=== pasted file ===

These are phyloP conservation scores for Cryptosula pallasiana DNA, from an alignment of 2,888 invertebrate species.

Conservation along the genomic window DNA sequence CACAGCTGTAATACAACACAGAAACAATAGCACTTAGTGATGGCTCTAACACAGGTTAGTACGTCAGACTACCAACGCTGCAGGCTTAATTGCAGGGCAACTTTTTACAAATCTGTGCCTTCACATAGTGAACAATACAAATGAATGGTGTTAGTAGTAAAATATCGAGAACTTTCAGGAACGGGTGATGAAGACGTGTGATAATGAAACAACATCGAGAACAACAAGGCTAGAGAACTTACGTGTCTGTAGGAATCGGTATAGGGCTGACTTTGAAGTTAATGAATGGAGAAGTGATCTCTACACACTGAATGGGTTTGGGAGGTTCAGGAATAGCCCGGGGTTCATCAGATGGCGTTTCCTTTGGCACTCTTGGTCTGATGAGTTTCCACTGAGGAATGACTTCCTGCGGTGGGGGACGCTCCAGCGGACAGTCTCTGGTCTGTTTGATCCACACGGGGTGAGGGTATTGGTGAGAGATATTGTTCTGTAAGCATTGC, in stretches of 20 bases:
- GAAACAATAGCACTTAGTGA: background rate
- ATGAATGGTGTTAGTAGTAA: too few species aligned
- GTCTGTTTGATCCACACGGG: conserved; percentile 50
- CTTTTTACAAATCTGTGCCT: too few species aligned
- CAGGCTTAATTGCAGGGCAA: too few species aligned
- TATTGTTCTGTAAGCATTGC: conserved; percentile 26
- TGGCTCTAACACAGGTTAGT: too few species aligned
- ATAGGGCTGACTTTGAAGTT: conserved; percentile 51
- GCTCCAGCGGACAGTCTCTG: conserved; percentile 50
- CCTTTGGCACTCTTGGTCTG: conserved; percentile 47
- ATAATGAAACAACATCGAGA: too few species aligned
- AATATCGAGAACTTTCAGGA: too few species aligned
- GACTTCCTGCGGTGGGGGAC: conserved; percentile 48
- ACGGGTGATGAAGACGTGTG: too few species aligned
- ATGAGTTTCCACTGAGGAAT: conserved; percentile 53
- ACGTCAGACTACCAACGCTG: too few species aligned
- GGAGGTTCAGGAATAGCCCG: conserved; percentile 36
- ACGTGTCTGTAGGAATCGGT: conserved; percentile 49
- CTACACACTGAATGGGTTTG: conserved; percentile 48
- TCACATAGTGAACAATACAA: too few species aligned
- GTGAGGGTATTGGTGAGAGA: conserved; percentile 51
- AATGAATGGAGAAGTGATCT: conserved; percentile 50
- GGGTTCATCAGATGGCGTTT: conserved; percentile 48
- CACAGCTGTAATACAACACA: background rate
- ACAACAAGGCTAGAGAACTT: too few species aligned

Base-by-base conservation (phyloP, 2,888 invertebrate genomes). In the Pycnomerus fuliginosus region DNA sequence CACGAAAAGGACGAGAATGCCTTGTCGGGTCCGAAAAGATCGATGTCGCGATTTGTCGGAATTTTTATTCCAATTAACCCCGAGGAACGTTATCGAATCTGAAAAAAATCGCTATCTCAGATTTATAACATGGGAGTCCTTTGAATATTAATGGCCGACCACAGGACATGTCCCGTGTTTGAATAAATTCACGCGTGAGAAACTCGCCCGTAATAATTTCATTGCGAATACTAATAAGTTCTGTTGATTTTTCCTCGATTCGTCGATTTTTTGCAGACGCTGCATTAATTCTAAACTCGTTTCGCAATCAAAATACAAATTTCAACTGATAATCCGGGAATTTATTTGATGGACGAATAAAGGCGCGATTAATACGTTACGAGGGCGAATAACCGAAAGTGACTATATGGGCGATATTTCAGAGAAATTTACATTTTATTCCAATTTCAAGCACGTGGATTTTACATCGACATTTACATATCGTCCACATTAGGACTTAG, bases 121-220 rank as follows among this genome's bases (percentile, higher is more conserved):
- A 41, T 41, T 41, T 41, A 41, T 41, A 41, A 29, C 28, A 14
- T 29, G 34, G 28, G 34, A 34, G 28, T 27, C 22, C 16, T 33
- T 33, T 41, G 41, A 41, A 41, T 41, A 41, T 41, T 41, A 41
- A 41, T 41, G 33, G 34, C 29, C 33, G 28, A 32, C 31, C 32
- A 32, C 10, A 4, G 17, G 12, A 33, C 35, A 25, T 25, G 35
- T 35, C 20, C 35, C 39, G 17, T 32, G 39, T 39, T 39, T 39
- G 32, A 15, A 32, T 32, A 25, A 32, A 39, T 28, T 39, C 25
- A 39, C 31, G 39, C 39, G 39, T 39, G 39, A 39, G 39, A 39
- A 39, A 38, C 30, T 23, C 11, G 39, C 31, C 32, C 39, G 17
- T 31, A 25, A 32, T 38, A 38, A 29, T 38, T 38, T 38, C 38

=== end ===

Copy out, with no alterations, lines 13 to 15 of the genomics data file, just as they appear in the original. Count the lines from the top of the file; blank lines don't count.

- ATAATGAAACAACATCGAGA: too few species aligned
- AATATCGAGAACTTTCAGGA: too few species aligned
- GACTTCCTGCGGTGGGGGAC: conserved; percentile 48